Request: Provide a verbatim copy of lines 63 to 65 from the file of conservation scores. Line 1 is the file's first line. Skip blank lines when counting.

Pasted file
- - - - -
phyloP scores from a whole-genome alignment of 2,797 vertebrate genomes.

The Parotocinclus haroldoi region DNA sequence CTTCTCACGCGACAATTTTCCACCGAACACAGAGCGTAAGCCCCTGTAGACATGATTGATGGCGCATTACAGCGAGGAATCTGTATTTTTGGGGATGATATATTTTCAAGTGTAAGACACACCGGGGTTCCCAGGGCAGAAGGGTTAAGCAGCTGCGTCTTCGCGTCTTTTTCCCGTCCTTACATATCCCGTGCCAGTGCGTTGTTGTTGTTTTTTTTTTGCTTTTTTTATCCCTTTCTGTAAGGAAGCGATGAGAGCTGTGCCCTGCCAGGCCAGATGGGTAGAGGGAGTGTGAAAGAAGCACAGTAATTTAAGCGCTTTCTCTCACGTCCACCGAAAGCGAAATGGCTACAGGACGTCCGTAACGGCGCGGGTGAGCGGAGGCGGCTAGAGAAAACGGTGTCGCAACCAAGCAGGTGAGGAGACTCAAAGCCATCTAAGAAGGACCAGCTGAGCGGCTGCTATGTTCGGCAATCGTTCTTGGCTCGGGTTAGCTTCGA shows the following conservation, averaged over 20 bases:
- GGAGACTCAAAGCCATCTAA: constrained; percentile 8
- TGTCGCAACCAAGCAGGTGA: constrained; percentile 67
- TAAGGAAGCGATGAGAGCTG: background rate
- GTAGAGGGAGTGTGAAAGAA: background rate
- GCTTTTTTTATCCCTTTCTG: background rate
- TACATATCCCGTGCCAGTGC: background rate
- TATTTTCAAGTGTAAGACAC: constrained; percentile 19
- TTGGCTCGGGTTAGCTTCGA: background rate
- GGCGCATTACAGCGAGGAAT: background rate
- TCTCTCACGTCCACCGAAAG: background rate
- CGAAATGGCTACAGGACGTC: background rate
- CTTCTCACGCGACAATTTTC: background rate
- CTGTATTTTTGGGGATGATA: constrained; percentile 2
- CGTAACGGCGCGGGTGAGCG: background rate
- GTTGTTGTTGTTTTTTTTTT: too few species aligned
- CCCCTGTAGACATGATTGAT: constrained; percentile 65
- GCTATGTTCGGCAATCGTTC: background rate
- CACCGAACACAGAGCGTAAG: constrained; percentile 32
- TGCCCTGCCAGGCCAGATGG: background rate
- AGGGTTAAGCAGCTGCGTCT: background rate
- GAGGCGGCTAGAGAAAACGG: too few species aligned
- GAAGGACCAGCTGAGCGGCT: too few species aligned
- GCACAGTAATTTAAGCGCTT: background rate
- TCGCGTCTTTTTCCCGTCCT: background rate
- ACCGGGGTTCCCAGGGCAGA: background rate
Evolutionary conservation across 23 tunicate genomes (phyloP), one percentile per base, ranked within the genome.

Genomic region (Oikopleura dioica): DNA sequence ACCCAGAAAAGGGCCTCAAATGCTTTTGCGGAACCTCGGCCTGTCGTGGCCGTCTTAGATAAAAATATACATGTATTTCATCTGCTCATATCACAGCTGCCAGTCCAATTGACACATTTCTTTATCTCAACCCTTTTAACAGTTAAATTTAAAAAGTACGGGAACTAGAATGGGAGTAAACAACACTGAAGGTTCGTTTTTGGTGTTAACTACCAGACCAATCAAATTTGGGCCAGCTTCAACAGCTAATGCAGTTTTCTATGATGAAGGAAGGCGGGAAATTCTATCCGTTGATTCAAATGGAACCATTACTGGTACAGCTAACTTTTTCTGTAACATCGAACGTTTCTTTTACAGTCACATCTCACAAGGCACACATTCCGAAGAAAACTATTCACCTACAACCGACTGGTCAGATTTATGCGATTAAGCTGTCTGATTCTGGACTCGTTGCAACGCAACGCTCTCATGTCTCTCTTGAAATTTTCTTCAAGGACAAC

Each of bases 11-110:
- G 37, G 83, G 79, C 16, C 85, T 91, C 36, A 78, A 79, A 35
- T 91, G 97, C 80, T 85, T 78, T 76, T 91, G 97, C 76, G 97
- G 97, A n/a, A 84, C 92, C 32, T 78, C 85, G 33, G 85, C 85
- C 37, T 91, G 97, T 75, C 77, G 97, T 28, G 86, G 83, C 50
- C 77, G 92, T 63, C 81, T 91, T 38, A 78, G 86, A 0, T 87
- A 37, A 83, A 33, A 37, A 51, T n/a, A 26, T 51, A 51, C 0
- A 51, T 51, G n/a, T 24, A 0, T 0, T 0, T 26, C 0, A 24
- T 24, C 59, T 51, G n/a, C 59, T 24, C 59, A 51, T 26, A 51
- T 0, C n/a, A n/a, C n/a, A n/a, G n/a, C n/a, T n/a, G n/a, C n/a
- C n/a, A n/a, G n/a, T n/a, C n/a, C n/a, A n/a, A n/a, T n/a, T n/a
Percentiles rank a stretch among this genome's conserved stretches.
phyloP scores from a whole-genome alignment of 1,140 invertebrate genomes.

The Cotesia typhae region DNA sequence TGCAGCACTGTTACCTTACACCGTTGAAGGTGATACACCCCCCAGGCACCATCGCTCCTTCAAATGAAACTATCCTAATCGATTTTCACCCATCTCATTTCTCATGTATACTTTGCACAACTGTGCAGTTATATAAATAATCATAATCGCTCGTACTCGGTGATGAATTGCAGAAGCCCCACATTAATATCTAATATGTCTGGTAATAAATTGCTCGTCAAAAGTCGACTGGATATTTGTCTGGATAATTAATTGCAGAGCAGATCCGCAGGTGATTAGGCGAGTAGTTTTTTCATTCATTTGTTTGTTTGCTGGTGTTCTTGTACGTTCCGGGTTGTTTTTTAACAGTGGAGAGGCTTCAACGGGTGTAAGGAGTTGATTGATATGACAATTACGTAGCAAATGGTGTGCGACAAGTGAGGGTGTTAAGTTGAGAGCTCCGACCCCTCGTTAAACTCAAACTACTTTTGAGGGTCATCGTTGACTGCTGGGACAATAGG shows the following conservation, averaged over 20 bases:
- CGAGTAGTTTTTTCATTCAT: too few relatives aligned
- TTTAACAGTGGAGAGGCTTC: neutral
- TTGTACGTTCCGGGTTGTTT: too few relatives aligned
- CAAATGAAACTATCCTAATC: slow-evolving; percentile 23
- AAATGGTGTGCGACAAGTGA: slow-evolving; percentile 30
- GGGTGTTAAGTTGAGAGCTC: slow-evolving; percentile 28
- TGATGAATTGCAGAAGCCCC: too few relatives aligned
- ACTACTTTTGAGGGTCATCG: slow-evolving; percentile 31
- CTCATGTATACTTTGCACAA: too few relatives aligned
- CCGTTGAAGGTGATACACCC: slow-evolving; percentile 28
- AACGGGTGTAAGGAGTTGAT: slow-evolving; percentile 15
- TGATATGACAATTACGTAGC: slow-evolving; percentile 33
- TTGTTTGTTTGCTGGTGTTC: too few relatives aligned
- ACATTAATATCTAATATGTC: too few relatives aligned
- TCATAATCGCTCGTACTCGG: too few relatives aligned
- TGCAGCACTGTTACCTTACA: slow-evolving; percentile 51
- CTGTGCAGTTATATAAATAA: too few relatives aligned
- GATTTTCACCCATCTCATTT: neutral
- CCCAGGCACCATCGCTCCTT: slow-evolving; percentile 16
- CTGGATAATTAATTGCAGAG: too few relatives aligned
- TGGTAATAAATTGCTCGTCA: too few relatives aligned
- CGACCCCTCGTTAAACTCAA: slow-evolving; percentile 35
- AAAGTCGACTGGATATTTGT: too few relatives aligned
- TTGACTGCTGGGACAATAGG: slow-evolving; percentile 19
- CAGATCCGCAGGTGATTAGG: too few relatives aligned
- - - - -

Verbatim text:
- CTGGATAATTAATTGCAGAG: too few relatives aligned
- TGGTAATAAATTGCTCGTCA: too few relatives aligned
- CGACCCCTCGTTAAACTCAA: slow-evolving; percentile 35